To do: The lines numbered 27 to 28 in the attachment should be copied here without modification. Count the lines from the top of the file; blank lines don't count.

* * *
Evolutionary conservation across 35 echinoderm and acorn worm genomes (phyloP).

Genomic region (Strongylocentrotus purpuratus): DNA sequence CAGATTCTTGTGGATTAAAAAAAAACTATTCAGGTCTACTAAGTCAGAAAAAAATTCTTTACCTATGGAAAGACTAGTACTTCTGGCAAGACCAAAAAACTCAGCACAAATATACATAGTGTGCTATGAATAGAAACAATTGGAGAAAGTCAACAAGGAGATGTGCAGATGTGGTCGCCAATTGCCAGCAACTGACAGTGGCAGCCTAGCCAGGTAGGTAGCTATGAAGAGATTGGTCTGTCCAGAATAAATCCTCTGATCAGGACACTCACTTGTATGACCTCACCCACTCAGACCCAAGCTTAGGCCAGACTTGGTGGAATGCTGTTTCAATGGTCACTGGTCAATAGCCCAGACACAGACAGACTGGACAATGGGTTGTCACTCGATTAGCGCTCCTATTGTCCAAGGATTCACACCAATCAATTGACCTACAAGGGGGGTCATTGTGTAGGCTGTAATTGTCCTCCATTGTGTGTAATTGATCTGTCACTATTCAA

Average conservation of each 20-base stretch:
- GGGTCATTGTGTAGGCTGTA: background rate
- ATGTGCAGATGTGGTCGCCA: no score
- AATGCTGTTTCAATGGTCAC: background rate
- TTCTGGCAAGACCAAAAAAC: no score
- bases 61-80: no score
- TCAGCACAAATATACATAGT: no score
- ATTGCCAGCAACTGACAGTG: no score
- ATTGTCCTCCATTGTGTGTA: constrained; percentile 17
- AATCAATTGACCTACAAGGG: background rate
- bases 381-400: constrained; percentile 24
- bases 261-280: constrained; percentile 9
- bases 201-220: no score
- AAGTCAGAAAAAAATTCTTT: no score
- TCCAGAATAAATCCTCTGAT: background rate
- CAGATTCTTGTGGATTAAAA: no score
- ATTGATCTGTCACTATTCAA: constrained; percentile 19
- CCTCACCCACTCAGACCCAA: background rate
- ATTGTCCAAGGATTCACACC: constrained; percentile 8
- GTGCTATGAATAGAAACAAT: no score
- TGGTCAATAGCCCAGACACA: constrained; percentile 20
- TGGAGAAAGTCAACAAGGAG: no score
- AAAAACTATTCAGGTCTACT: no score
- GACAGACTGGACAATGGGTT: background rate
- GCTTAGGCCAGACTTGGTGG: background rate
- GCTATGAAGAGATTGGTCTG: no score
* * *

- GCTTAGGCCAGACTTGGTGG: background rate
- GCTATGAAGAGATTGGTCTG: no score